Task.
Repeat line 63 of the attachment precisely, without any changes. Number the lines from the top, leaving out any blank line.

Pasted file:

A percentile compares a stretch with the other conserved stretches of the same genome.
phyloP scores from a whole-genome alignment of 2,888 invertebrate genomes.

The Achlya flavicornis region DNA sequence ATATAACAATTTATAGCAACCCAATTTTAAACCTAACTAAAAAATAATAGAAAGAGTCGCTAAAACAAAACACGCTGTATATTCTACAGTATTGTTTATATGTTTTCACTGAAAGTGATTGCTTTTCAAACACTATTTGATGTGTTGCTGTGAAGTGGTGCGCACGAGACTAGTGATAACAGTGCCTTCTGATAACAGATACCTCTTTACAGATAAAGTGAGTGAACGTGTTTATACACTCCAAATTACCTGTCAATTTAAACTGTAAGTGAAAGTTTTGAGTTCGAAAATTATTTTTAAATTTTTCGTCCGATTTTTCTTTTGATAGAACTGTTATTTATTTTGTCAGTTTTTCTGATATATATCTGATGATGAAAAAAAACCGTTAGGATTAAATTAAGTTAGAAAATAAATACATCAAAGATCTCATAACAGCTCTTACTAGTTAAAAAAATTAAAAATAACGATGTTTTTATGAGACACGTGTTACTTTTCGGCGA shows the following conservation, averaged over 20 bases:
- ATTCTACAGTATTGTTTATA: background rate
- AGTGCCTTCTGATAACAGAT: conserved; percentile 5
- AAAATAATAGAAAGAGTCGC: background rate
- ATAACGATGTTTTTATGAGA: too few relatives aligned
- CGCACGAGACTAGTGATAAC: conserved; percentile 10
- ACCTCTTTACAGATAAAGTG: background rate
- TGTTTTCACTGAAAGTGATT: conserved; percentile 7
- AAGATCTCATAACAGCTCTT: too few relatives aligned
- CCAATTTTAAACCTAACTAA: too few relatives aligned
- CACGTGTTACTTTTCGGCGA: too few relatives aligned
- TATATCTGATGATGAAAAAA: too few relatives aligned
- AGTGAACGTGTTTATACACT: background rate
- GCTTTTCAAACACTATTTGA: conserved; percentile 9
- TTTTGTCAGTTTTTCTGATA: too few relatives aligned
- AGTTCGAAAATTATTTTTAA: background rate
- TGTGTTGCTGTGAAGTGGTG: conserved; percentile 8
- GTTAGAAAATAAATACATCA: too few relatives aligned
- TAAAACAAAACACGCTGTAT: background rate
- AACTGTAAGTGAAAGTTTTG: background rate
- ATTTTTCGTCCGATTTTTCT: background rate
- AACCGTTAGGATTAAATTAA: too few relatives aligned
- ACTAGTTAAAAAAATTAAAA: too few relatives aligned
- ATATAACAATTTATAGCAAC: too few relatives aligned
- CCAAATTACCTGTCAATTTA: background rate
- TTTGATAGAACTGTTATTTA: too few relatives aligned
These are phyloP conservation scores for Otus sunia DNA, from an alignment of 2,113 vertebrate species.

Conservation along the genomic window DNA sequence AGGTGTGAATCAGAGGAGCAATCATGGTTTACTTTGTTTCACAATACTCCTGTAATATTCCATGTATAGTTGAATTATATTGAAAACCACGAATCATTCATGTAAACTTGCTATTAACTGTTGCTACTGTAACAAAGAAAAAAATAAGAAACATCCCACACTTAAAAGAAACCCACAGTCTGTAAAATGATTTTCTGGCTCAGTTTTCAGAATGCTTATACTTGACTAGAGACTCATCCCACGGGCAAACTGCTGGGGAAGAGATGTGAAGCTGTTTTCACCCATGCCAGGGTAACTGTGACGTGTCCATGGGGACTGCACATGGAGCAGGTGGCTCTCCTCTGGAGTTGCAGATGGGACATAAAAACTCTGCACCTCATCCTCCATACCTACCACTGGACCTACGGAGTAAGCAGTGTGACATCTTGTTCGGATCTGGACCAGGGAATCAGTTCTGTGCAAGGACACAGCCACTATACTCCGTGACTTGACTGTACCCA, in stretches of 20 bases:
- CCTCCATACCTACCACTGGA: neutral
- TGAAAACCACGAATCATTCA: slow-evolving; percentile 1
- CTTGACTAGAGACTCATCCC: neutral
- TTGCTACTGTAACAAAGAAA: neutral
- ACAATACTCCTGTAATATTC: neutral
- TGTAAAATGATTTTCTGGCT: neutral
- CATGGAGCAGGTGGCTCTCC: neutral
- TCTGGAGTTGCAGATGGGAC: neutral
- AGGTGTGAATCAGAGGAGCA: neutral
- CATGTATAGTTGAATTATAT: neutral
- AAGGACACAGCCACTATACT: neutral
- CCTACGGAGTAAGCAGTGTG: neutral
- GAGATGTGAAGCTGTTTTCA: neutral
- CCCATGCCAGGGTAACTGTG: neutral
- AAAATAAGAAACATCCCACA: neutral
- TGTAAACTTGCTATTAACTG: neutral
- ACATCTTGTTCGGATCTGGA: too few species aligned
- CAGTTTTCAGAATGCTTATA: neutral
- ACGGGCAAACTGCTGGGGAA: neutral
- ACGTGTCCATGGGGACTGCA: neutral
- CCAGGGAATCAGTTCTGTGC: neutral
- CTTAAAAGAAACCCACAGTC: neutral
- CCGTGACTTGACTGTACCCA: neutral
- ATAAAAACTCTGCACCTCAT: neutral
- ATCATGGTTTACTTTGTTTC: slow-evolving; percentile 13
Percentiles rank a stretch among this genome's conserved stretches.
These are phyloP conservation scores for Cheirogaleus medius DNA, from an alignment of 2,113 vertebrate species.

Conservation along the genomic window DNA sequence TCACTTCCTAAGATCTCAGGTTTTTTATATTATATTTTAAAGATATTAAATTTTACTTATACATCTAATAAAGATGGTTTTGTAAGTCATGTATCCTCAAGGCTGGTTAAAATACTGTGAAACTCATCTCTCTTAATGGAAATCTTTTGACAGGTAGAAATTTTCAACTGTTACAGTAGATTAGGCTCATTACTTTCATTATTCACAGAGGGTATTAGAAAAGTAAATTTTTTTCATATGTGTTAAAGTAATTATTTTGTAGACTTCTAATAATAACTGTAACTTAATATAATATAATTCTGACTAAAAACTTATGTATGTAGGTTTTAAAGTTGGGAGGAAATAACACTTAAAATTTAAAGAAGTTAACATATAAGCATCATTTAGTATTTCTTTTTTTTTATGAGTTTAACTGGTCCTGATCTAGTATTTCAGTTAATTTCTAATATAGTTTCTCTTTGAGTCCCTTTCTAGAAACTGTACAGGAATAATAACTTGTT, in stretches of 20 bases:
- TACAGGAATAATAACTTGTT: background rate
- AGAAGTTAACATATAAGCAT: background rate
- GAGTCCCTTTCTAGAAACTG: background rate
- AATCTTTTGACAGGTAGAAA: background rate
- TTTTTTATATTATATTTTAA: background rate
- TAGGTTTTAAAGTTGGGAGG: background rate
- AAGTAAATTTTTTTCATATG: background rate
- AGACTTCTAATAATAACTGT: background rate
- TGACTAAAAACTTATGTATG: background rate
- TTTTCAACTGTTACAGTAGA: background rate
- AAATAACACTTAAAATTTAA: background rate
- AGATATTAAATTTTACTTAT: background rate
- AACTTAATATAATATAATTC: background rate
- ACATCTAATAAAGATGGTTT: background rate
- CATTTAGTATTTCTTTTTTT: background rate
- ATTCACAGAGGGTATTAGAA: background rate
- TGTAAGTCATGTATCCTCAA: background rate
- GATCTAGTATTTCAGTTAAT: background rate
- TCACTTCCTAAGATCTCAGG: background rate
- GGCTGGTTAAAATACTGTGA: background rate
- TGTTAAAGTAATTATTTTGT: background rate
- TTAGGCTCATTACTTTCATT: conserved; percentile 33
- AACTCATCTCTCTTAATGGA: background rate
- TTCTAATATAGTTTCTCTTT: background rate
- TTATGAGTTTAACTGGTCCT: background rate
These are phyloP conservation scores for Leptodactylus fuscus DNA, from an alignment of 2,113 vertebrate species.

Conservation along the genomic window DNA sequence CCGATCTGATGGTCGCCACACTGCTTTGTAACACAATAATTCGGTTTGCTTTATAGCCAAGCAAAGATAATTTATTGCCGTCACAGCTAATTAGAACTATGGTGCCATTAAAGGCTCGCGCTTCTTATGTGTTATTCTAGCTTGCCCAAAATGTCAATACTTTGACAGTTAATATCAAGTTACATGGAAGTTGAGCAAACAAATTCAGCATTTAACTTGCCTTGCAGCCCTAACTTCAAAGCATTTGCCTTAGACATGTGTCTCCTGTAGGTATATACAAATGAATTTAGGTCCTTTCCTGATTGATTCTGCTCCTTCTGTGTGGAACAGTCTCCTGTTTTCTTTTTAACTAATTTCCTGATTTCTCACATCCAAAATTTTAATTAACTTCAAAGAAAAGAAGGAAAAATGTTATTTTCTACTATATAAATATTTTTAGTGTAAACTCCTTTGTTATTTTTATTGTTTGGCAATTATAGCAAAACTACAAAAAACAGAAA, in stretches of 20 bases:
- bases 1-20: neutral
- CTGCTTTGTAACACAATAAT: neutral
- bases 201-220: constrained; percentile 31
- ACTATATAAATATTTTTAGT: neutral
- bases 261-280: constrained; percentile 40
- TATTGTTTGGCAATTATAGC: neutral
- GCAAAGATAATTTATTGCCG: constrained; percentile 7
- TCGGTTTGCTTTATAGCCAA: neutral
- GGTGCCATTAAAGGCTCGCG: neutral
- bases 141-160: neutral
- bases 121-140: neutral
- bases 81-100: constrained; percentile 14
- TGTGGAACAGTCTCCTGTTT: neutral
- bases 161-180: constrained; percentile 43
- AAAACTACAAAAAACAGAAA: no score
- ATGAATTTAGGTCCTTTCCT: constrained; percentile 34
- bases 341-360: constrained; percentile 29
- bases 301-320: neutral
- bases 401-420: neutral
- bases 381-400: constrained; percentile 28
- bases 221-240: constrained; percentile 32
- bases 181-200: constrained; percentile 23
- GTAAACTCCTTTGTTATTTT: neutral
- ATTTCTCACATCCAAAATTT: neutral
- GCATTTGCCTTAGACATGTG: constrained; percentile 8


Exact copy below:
- TTTTTTATATTATATTTTAA: background rate